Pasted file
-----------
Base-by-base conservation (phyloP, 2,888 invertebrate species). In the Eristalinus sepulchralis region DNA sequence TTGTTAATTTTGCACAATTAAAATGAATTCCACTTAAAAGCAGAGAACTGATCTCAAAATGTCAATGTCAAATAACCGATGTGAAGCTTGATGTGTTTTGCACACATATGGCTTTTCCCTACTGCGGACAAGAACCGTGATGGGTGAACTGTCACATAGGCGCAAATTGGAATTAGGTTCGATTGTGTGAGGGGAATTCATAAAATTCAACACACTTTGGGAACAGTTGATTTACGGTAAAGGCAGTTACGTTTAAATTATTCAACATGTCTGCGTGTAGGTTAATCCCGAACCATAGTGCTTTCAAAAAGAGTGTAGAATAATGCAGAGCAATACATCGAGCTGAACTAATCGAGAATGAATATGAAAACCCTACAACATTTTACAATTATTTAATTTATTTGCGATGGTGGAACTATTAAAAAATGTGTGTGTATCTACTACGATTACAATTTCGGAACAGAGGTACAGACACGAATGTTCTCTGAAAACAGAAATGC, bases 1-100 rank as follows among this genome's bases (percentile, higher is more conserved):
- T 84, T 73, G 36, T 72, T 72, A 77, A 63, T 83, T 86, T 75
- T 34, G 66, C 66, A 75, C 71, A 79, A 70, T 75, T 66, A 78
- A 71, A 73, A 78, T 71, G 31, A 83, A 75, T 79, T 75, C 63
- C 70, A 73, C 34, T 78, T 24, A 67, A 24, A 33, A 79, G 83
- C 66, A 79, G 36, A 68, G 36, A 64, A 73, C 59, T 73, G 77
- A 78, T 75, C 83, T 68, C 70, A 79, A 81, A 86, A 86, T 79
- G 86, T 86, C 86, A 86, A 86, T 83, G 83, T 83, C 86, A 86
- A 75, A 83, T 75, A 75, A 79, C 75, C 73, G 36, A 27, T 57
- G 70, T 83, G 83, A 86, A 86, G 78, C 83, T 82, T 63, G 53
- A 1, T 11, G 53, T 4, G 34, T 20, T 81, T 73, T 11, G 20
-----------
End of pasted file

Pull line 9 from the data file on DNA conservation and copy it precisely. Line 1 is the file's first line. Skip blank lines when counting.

- A 75, A 83, T 75, A 75, A 79, C 75, C 73, G 36, A 27, T 57